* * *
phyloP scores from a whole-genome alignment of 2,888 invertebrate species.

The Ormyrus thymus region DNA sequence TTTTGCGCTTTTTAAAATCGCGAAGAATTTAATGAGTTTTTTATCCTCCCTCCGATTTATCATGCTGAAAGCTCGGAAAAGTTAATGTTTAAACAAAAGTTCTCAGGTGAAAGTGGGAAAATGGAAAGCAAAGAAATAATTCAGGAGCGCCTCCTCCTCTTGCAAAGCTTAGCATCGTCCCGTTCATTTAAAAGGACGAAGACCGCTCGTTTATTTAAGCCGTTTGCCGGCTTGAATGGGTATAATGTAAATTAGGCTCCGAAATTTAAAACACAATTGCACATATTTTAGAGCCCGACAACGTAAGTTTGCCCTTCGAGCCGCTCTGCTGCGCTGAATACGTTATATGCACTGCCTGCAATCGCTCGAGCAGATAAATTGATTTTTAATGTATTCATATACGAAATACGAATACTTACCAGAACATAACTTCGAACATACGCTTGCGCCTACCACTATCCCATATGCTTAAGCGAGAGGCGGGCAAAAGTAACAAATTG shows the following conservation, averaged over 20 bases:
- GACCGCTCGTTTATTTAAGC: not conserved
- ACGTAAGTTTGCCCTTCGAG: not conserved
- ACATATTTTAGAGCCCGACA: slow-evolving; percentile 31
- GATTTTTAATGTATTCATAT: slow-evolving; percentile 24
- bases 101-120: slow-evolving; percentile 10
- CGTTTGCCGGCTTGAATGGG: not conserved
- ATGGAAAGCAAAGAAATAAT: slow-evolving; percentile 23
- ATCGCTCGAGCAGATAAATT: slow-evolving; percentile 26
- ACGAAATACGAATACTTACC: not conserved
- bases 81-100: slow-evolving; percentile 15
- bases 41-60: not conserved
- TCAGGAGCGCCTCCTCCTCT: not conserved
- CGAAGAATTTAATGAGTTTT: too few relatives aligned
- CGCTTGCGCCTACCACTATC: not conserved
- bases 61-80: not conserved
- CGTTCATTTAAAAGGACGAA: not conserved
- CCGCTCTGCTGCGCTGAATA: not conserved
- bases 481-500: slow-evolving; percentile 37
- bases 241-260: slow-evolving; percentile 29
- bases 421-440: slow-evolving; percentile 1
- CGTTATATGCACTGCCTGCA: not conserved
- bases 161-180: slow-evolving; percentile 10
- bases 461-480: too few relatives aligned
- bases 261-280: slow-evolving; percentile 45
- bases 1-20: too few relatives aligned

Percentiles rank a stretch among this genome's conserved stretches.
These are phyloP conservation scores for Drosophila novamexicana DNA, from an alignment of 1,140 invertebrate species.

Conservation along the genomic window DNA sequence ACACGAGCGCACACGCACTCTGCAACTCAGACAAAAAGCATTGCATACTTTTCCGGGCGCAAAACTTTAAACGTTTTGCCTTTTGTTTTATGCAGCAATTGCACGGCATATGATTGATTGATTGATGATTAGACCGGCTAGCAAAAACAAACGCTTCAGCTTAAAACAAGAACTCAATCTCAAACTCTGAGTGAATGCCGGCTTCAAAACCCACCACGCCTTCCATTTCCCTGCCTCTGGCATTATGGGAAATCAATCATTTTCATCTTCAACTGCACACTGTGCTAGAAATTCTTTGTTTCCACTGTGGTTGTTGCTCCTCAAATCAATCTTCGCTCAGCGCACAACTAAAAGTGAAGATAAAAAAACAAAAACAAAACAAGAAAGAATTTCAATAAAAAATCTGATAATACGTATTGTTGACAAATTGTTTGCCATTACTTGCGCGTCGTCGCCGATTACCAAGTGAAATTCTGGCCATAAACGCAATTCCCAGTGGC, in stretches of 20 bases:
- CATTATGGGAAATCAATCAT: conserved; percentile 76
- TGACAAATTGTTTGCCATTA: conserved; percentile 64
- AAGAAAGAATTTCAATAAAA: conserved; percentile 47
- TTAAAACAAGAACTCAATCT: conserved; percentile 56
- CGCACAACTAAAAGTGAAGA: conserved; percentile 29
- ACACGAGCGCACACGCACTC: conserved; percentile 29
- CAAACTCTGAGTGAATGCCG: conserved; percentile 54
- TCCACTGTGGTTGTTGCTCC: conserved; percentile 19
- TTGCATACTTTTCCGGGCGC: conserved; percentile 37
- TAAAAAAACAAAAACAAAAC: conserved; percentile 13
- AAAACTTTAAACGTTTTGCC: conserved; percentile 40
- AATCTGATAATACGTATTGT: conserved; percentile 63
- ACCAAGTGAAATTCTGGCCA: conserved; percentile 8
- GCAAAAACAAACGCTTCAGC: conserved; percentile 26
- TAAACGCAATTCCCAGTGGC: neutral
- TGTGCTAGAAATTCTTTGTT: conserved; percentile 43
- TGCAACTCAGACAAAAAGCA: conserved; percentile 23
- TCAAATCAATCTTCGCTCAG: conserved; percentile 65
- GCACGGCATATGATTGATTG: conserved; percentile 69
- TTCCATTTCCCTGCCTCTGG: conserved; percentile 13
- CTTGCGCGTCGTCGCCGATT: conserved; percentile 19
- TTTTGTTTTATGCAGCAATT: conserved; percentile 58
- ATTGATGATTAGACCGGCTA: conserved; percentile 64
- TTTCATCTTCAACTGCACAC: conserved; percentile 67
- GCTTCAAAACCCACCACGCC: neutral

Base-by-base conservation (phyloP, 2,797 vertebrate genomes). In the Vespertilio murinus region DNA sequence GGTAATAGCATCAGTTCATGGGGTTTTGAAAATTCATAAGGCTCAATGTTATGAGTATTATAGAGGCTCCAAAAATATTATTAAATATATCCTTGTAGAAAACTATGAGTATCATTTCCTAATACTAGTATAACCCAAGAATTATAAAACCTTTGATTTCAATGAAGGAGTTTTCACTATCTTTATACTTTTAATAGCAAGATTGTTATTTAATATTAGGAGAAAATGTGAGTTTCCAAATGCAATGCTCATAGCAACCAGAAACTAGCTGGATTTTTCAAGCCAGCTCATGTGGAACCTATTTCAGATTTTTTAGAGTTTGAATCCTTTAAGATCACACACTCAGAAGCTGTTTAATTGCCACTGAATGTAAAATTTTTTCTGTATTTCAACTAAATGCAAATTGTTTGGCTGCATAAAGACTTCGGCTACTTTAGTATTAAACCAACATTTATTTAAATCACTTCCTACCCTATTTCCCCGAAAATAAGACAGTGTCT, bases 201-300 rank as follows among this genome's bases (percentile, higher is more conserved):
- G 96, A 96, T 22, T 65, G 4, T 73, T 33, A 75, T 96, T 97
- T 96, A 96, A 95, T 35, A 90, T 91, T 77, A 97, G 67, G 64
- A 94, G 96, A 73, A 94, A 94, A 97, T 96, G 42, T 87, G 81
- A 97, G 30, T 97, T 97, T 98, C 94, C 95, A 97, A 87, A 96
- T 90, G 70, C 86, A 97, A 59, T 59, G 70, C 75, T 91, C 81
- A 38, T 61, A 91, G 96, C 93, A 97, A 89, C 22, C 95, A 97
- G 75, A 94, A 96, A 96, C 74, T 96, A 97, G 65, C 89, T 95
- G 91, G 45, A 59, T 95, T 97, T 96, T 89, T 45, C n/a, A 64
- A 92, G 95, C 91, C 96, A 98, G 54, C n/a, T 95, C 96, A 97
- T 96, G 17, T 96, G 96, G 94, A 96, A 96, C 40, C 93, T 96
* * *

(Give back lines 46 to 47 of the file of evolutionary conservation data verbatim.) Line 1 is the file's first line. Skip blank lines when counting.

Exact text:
- TGTGCTAGAAATTCTTTGTT: conserved; percentile 43
- TGCAACTCAGACAAAAAGCA: conserved; percentile 23